Proceedings of The Physiological Society

Physiology 2015 (Cardiff, UK) (2015) Proc Physiol Soc 34, PC108

Poster Communications

Riding the waves of astrocytic calcium: the role of astrocytes in experience-dependent plasticity

S. Glazewski1, J. B. Butcher1, R. E. Sims2, H. R. Parri2

1. School of Life Sciences, Keele University, Keele, United Kingdom. 2. School of Life & Health Sciences, Aston University, Birmingham, United Kingdom.


  • Figure 1: Average KO undeprived and SWE (deprived and intact) responses when stimulating P and S (error bars: SEM).

  • Figure 2: Average WT SWE and KO SWE (deprived and intact) responses when stimulating P and S (error bars: SEM).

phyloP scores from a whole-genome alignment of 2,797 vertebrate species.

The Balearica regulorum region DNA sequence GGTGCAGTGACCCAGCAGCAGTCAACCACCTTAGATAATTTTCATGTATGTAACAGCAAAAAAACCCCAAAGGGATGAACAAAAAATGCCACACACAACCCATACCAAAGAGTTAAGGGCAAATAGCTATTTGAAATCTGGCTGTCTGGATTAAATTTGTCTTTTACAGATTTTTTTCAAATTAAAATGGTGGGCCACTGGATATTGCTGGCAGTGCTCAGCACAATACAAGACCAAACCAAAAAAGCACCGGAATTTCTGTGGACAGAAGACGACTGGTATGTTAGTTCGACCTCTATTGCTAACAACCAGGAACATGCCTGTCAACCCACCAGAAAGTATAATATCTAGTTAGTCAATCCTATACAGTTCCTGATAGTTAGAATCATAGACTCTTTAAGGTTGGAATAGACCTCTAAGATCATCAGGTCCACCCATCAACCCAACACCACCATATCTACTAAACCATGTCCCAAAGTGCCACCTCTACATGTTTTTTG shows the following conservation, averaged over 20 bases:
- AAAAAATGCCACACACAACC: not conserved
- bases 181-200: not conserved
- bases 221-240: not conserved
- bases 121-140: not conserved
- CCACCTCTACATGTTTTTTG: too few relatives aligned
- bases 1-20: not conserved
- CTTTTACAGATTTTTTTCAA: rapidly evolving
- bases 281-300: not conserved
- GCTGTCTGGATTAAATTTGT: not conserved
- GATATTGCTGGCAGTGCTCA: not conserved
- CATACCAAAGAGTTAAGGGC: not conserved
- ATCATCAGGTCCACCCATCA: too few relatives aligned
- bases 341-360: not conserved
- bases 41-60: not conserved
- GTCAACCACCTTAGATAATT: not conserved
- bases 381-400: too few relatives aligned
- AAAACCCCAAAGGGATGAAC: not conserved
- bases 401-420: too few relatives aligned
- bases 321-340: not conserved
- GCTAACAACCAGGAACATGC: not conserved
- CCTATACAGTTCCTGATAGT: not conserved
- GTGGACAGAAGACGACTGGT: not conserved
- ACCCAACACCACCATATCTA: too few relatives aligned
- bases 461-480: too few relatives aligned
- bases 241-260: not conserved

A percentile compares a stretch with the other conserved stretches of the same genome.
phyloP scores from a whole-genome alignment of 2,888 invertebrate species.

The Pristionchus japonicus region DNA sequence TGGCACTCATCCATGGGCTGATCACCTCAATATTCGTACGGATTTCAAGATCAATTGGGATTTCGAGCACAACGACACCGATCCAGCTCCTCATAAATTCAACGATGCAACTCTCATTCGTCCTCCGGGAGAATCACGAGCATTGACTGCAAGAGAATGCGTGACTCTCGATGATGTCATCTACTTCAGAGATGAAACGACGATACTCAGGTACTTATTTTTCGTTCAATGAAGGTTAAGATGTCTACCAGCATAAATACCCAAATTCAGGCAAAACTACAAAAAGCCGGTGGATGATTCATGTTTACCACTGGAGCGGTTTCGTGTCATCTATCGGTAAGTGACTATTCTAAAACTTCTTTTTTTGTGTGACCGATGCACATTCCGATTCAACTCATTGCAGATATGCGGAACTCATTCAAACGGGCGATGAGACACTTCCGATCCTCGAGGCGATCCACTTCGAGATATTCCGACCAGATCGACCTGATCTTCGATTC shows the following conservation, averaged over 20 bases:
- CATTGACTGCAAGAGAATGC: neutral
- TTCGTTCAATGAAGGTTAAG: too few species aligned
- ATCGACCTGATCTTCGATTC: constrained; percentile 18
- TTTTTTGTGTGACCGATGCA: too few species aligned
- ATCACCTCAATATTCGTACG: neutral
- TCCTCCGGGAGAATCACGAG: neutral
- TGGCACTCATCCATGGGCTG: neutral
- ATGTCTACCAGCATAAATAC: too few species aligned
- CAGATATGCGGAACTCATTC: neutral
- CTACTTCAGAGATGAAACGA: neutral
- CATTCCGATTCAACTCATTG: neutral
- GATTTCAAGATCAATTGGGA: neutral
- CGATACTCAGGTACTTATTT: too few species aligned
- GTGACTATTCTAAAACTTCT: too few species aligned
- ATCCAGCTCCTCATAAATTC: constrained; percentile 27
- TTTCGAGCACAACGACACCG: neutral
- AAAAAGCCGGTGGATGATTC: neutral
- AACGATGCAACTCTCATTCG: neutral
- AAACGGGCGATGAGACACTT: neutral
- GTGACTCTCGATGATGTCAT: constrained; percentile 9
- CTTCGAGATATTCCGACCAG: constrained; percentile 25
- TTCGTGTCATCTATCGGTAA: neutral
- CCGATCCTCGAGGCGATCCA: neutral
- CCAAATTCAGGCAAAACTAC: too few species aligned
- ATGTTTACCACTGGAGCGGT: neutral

There is increasing evidence that astrocytes partner neurons in synaptic communication and plasticity. They sense the same synaptic inputs and respond with intracellular [Ca2+] elevations, which correlate with gliotransmitter release (1). While there is evidence for astrocytic involvement in neuronal plasticity (NP) in vitro (2), the impact of astrocytes on NP in vivo is less established. Deflection of a single whisker leads to a substantial neuronal firing in its corresponding cortical representation (principal input, P) which dominates responses elicited by the stimulation of immediately adjacent whiskers (surround input, S). This pattern of dominance can be altered, a phenomenon known as experience-dependent plasticity (EDP), through whisker deprivation. Removal of all but one whisker (single whisker experience (SWE)), leads to an expansion of the cortical representation of the intact whisker into the territory of the immediately surrounding whiskers in layers 2/3, while the responses of the deprived inputs get depressed. We compared the magnitude of responses to whisker deflections collected from the barrel cortex of C57BL/6J wild type and IP3-R2 knockout mice, either undeprived (WT:n=8, KO:n=5) or deprived (SWE for 18 days) with 5-9 days of whisker regrowth (WT:n=11, KO:n=9). In IP3-R2 KO mice spontaneous and G-protein-coupled receptors-mediated increases in astrocytic [Ca2+] elevations have been shown to be impaired (3-5). Mice were anaesthetised with urethane (1.5 g/kg body weight, i.p.) and extracellular data was collected in-vivo by recording layer 2/3 cells in the barrel cortex while stimulating P and S (50 deflections of 1o were delivered for 10 ms at 1 Hz per each whisker). The Mann-Whitney U-test was used to compare data which is expressed as spikes per stimulus±SEM. Undeprived WT and KO animals did not differ concerning the magnitude of whisker-evoked responses (WT, P:1.43±0.27, S:0.36±0.05; KO, P:0.97±0.06, S:0.24±0.05; p>0.05). Comparison of the WT undeprived and WT SWE animals showed a significant difference in the S responses (WT undeprived, S: 0.36±0.05; WT SWE, intact whisker S (IWS): 0.92±0.14, deprived whisker S in the intact representation (DWS): 0.09±0.03; p<0.05) as did a comparison of the undeprived and deprived KO mice (KO: undeprived S:0.24±0.05; KO SWE IWS:0.80±0.13, DWS:0.05±0.01; p<0.01, Fig 1). In both WT and KO animals IWS responses were potentiated while the DWS responses were depressed when compared to their respective undeprived S (p<0.05). Comparison of the SWE deprived WT and KO mice revealed no significant differences (P-deprived/P-intact/IWS/DWS for WT SWE: 0.72±0.17, 1.57±0.21, 0.92±0.14, 0.09±0.04 and for KO SWE: 0.71±0.17, 1.54±0.26, 0.80±0.13, 0.05±0.01 respectively; p>0.05, Fig 2). These results show that the impairment of the astrocytic IP3-R2 mechanism does not affect neuronal EDP.

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